Harr (1962). That is:
=
Where:
V = flow velocity; (L/T);
d = average diameter of soil particles, (L);
= fluid density, (F T2 / L4);
(2)
Fortunately, most of practical seepage under hydraulic structures is laminar, (i.e., (Re < 1), Grishin (1987).
The components of the seepage velocity through porous media according to the general form of Darcys Law for three dimensional flow are, Freeze and Cherry, (1979):
= (3a)
= (3b)
= (3c)
Where:
u, v, w = velocity components in the x, y, and zdirection, respectively, (L/T);
kx , ky , kz = hydraulic conductivity in the x, y, and z directions, respectively; (L/T). The continuity equation for threedimensional and incompressible flow is:
+ + = 0 (4)
Substituting Darcys Law, Eq. (4), in Eq. (5) results in:
(
) + (
) + (
) = 0 (5)
For a homogenous and isotropic soil, the hydraulic conductivity is equal in all directions, that is: kx = ky = kz = k
Thus, Eq. (6) written as:
2
2
2
2 + 2 + 2 = 0 (6)
Equation (6) is the Laplace equation; it is similar to Laplace equation of velocity potential for ideal fluid flow.
Most of the problems of seepage control analysis beneath hydraulic structures represent twodimensional flow. Hence, Eq.
(6) for twodimensional flow becomes:
2
2
2 + 2 = 0 (7)
Consequently, for conditions of steady state, laminar flow, the seepage pattern can be completely determined by solving
Eq. (8), subject to the boundary conditions of the flow domain.
MODEL FORMULATION
The general schematic section geometry of a low concrete gravity dam with boundary condition shown in Figure (1) below:
16m
L2
L1
A
8m 1
B C 2 D E
12m
Sec.
20m
S1
Sec.
Sec.
40m
S2
Sec.
Sec.
20m
80m
Fig. 1: Schematic presentation of the damfoundation system and parameters model analyzed using SEEP/W Software.
Where,
S1: upstream sheet pile depth. S2: downstream sheet pile depth.
L1: upstream sheet pile distance from the upstream end.
L2: downstream sheet pile distance from the downstream end. 1: upstream sheet pile inclination angle.
2: downstream sheet pile inclination angle.
As shown in Figure (1) the boundary condition on the upstream side of the dam is a total head value equal to the elevation of the water in the reservoir, which used as (16m). On the downstream side, the boundary condition is set to a value of pressure equal to zero which indicates full saturation downstream with no tail water head. So difference between upstream and downstream total head level is (H = 16m). The total length of soil section is (80m) and the depth of the soil section for the first upper layer is (8m) and (12m) for the second layer. Dam floor of (40m) length used with two cutoff sheet piles installed under the dam floor.
A fifty four dams models were made using three various dimension (8m, 12m, and 16m) for the upstream and the downstream sheet pile depth (S1 & S2), four various distances (0m, 2m, 3m, and 4m) from upstream and downstream ends (L1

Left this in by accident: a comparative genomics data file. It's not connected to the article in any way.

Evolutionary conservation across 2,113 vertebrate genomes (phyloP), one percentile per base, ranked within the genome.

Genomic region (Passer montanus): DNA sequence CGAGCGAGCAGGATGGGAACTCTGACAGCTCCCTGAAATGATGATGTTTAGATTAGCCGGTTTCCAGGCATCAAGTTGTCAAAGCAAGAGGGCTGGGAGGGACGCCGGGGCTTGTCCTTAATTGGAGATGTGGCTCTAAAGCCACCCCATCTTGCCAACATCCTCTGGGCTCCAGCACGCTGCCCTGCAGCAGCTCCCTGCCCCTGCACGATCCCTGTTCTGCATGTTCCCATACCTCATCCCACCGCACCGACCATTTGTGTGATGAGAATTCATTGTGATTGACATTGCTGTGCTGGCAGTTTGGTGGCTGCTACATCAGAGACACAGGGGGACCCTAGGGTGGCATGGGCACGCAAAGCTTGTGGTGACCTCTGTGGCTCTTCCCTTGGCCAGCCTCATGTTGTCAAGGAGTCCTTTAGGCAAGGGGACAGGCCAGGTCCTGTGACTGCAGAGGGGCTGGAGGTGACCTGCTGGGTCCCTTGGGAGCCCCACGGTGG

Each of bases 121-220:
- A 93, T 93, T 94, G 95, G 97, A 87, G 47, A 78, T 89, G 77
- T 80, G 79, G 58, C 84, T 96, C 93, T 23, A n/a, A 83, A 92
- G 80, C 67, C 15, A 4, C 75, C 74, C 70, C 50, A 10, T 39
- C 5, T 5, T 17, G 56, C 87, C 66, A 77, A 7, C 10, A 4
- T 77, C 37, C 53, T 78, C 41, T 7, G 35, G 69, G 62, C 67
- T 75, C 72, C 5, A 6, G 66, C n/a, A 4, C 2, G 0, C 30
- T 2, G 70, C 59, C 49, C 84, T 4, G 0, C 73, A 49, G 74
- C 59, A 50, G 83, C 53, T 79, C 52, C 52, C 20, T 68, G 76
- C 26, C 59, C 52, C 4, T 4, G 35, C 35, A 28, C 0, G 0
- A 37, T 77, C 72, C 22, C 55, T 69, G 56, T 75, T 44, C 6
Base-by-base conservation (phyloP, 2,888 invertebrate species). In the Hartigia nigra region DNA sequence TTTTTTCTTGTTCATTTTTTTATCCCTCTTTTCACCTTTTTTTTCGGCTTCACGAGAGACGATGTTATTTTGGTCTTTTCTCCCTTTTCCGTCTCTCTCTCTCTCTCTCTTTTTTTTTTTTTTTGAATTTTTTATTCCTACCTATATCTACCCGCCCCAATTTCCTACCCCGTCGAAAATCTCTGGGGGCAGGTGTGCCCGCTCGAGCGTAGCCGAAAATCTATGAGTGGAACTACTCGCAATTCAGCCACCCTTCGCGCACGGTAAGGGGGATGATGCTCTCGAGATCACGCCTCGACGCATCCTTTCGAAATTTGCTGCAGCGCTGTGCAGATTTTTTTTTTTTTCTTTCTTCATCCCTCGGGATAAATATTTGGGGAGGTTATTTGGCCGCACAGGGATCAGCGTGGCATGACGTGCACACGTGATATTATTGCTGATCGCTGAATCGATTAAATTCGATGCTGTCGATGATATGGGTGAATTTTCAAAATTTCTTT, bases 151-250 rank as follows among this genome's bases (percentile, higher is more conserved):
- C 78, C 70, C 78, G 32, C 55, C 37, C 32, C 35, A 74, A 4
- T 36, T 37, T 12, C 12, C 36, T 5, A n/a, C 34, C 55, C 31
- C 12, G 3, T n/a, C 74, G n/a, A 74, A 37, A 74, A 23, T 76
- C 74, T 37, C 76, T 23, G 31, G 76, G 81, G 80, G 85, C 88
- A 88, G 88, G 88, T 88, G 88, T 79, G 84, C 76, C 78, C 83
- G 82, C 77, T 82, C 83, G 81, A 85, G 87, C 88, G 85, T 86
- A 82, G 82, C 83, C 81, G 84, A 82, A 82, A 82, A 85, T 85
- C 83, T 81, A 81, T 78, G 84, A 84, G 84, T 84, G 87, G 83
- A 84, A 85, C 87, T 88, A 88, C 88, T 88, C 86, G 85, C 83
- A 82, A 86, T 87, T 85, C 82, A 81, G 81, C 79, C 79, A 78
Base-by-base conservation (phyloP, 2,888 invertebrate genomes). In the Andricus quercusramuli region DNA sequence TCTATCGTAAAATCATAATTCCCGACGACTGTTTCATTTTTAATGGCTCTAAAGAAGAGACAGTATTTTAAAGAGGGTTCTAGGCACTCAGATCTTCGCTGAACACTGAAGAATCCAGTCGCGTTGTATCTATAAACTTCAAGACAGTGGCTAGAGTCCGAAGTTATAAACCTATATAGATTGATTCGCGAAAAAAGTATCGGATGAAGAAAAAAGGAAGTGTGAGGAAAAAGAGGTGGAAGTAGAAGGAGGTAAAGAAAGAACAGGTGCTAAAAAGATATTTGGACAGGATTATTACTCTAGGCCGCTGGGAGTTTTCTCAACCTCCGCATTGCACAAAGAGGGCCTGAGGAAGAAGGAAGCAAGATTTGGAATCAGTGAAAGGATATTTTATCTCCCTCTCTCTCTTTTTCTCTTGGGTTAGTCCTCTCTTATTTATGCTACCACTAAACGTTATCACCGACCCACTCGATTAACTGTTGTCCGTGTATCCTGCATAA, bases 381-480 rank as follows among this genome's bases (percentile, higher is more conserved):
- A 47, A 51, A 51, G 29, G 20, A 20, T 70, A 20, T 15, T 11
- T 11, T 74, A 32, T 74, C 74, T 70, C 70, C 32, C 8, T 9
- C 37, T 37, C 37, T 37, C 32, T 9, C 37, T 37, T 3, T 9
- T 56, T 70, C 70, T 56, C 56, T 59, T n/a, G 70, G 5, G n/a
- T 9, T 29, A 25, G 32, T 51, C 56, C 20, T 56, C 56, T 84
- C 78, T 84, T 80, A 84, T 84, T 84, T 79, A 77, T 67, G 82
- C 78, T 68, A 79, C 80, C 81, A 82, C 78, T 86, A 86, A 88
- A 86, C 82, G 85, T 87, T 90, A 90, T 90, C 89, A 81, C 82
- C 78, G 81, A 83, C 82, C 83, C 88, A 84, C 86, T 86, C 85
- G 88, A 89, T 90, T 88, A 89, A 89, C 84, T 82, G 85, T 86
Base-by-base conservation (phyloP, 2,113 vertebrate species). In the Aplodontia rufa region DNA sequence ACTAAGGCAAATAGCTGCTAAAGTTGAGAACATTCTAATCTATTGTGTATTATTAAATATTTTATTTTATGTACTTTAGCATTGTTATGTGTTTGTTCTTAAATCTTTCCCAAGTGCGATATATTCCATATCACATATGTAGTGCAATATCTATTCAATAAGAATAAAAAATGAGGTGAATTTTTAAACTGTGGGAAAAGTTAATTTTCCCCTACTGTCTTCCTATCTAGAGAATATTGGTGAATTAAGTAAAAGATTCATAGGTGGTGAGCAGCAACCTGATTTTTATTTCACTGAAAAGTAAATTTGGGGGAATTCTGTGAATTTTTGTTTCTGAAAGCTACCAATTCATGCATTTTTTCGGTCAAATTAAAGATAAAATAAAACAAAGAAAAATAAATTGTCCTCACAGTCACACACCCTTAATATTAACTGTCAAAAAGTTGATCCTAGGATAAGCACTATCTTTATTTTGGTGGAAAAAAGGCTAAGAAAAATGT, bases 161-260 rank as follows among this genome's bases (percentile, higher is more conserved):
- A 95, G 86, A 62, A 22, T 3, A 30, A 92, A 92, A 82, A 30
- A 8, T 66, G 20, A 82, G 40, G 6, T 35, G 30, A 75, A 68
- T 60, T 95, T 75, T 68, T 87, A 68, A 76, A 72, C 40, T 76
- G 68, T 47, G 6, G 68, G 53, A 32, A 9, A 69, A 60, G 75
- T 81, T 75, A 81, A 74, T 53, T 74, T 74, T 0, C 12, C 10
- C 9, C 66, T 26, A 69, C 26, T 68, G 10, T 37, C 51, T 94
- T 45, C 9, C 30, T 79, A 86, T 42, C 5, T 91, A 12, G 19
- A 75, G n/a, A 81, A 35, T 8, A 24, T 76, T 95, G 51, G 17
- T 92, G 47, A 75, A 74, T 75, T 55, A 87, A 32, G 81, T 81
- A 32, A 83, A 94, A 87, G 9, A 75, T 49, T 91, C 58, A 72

& L2), and three various inclinations angles (90Â°,120Â°, and 135Â°) (1 & 2) changing with each others parameters. Also two different permeability (k1=3Ã—105 & k2=1Ã—105cm/sec) were used for the two layer beneath the dam in models.
SEEP/W MODEL APPLICATION
Aim of this study is the analysis of sheet piles under low concrete gravity dam by investigate and evaluate the effects of sheet piles depth, inclination angle, and upstream and downstream locations on the amount of uplift pressure force, seepage amount, and exit gradient for the dams constructed over pervious isotropic multiple layer foundation. Geo Studio software and SEEP/W model is a 32bit Windows graphics program which operates on the basis of finite element relationships, and has the capability of groundwater semisaturated and saturated conditions modeling. This model, also, simulates the moisture content and pore water pressure as a continuous function of pore water pressure. SEEP/W model is capable to calculate the hydraulic gradient and seepage flow of body and foundation of concrete dams. Also, calculates the excess pore pressure at some point from upstream to downstream and plots of velocity vectors, in addition to other plots such as potential lines, total water lines etc.
Geo Studio software and SEEP/W model was applied for the 54 cases of models to achieve this objective and calculate the total head, pore water pressure, and hydraulic gradient for five specified points beneath dam floor (A, B, C, D, and E) shown in Figure (1). In addition, the amounts of seepage discharges at five vertical sections shown in Figure (1) along the pervious soil under the dam calculated also. Each case drawn and inputs its data and start software analysis to obtained the required results. Some of the SEEP/W model results shown in Figures (2 to 12).